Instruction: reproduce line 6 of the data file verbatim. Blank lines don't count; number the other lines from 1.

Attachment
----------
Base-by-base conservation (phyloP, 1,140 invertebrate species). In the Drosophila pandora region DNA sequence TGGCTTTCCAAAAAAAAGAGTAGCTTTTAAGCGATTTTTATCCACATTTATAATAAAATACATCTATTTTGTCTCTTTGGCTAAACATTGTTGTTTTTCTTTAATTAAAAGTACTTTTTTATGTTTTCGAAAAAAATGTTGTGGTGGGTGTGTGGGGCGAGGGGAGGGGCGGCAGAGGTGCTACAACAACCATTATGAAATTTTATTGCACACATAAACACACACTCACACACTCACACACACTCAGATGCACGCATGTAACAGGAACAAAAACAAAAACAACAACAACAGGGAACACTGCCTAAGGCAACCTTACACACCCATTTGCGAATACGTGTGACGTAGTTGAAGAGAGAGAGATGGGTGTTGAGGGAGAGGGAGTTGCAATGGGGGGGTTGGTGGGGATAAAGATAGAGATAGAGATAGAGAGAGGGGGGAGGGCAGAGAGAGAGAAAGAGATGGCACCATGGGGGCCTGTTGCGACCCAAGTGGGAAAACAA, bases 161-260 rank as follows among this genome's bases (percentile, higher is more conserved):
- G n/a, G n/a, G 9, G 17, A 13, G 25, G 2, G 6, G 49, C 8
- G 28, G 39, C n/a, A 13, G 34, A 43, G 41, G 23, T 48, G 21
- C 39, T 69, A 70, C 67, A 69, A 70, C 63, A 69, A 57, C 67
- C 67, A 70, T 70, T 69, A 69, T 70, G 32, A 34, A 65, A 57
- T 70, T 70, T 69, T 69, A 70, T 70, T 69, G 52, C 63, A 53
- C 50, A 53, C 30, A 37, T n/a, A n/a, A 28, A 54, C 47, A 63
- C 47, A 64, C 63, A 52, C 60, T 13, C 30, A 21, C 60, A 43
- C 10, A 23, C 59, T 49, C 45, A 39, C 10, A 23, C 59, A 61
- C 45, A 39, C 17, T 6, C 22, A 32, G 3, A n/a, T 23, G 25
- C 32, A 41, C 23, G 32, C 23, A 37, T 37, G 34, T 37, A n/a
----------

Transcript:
- T 70, T 70, T 69, T 69, A 70, T 70, T 69, G 52, C 63, A 53